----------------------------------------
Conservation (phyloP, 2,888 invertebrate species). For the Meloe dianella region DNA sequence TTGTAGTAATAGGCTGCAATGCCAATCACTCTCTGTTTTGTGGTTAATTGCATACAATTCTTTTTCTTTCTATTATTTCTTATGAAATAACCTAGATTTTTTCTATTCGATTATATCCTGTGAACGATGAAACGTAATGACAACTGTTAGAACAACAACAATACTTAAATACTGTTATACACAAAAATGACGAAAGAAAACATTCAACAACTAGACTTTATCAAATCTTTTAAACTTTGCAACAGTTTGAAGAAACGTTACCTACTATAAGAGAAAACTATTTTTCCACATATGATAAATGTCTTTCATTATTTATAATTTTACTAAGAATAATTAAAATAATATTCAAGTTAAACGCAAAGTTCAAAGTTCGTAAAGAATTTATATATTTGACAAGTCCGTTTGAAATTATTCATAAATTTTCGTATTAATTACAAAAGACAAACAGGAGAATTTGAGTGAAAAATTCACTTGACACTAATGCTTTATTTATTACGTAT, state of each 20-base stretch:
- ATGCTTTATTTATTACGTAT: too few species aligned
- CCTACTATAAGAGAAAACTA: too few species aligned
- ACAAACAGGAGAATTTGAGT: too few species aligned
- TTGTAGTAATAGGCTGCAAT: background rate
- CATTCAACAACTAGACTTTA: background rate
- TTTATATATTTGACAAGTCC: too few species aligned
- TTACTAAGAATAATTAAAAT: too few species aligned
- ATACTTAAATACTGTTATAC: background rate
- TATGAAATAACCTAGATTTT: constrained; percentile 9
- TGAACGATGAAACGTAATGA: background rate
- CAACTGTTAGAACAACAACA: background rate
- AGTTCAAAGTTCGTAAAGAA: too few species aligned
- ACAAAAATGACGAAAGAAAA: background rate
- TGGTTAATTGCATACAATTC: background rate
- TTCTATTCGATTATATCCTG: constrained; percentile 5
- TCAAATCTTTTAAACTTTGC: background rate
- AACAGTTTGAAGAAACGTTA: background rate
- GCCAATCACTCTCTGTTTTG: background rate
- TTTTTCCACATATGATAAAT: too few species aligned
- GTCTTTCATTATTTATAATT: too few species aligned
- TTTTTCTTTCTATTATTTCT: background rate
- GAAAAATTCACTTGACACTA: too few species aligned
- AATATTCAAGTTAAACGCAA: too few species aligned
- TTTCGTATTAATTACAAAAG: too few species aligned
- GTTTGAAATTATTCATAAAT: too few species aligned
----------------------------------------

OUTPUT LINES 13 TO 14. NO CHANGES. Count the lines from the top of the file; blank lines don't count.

- AGTTCAAAGTTCGTAAAGAA: too few species aligned
- ACAAAAATGACGAAAGAAAA: background rate